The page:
The Justice Department said it reached a settlement with the US division of Fiat Chrysler in the government’s longstanding investigation into union corruption among Detroit leaders.
The US subsidiary, known as FCA US and now part of Stellantis NV, the newly formed auto company that Fiat Chrysler Automobiles merged earlier this month, agreed to face criminal charges of conspiracy against US labor law plead guilty and pay a $ 30 million fine will be imposed, according to statements by the company and the Detroit law firm released on Wednesday.
The FCA US also agreed to run an independent compliance monitor for three years to oversee the closure of an employee training center, which was the focus of federal investigations and other internal controls related to the facility. The objection agreement requires judicial approval.
The settlement concludes the government’s investigation into the FCA US for misconduct discovered at the Training Center, a company operated jointly with United Auto Workers.
The move is also the latest in the multi-year investigation that resulted in a separate civil settlement with the UAW and 15 convictions in recent months, including two former union presidents and a former Fiat Chrysler executive who headed the company’s industrial relations division.
Fiat Chrysler has long alleged that the misconduct uncovered by investigators in recent years was committed by “villains” who were acting in their own interest and not on the orders or for the benefit of the company.
Earlier this month, the Italian-American automaker joined forces with the French PSA Group in a merger worth more than $ 50 billion.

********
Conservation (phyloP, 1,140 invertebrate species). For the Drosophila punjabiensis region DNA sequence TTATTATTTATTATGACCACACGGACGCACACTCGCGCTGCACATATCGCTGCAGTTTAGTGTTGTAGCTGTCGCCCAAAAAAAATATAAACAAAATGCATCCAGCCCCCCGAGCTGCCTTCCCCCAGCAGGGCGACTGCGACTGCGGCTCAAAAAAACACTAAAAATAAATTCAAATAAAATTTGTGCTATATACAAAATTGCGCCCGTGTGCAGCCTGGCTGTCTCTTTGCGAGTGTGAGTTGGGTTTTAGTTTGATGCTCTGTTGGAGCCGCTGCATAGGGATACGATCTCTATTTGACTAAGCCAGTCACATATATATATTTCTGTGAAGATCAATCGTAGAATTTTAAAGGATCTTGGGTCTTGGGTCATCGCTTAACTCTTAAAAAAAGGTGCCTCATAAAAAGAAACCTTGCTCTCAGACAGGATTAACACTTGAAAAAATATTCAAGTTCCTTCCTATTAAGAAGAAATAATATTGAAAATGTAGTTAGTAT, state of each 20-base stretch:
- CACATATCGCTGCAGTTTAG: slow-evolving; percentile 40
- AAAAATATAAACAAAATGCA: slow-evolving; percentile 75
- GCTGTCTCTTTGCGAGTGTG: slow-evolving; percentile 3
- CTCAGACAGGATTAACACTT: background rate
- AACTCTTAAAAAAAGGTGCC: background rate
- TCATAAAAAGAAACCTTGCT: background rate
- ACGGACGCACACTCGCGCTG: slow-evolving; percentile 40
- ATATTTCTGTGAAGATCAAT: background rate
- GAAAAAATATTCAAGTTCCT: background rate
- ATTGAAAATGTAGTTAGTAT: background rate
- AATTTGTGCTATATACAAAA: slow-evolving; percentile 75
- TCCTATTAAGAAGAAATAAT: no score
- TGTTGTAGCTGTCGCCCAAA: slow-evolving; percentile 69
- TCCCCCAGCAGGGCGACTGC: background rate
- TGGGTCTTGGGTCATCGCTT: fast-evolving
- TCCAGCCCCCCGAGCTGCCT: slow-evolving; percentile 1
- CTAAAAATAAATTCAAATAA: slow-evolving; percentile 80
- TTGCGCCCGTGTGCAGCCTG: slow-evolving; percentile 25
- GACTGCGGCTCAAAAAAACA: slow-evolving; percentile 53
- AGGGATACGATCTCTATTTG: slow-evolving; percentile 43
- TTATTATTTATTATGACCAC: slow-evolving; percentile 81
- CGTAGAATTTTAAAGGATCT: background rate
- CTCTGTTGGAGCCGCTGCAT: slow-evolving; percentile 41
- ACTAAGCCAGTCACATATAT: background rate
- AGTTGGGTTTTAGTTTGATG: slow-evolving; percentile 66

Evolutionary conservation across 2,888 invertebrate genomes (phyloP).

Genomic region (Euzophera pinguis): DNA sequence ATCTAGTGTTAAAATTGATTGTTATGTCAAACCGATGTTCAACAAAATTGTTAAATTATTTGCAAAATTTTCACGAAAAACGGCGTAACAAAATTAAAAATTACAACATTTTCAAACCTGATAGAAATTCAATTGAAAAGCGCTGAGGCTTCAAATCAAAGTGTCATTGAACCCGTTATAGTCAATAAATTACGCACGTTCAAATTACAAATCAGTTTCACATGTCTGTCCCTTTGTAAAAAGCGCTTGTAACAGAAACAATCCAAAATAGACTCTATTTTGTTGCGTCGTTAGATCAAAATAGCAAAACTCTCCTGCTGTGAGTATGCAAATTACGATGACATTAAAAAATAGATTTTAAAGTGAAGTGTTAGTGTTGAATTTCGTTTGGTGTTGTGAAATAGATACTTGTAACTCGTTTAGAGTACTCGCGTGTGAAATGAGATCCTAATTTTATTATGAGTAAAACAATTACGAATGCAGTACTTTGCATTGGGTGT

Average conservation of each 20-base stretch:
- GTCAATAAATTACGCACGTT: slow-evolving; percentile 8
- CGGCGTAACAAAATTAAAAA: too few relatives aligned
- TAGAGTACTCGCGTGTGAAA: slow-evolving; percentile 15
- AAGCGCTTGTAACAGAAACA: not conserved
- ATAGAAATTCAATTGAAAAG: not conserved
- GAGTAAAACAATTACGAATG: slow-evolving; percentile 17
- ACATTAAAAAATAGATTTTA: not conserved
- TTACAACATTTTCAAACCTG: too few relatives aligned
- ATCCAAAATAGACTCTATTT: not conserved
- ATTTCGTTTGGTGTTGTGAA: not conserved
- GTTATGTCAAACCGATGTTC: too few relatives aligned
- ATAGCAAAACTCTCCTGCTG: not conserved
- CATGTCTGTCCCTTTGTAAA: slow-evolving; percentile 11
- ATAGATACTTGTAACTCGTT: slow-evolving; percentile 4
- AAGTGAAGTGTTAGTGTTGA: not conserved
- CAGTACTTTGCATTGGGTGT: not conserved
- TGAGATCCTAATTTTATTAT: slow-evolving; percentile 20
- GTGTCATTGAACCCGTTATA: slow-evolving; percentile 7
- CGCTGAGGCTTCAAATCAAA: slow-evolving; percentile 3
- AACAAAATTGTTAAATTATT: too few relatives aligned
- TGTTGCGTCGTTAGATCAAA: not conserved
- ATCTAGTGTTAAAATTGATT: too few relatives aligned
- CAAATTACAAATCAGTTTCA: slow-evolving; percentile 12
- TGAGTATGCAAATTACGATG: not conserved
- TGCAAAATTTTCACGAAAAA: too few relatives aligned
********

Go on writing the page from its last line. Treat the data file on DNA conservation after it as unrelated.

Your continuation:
Fiat Chrysler, previously spearheaded by the late Sergio Marchionne, emerged early on as the focus of a federal investigation first published in 2017 with the indictment of its former top bargain hunter.
Since then, prosecutors have said they uncovered evidence of a wider conspiracy by the automaker to illegally channel money to UAW leaders for training workers. Union officials, in turn, used the money to get rich and spent it on expensive meals, travel and luxury goods, prosecutors say.
In the indictments released on Wednesday, federal agencies accused the FCA US of conspiring to violate US labor law by forwarding payments and valuables totaling $ 3.5 million to UAW officials and employees.
The 2009 program, the year the Chrysler Group emerged from bankruptcy, was run by executives to achieve “labor peace” and corrupt the negotiation process, the government said in previous court records.
In December, the Justice Department reached an agreement with the UAW that would subject the 400,000-member union to six years of oversight by a court-appointed observer and require the UAW to pay US $ 1.5 million to resolve outstanding tax problems.
The UAW has publicly condemned former leaders indicted in the investigation and has more recently highlighted changes being made under the current leadership to prevent corruption.
Wednesday’s settlement ends yet another high-profile legal challenge facing FCA US, which in recent years has paid fines for allegedly false reports on monthly sales reports and has faced allegations of using illegal software to cheat government emissions tests.
The U.S. Division was a defendant in a separate civil lawsuit filed by rival General Motors last fall Co.
claims it bribed UAW officials to gain an advantage in the labor negotiations. The lawsuit cited the longstanding federal investigation, in which GM said the bribes were approved directly by Mr. Marchionne.
Fiat Chrysler fought the lawsuit, calling it “unfounded” and accusing GM of trying to intervene in its merger plans with Peugeot maker PSA Group. A federal judge dismissed the lawsuit last year.
Write to Nora Naughton at Nora.Naughton@wsj.com
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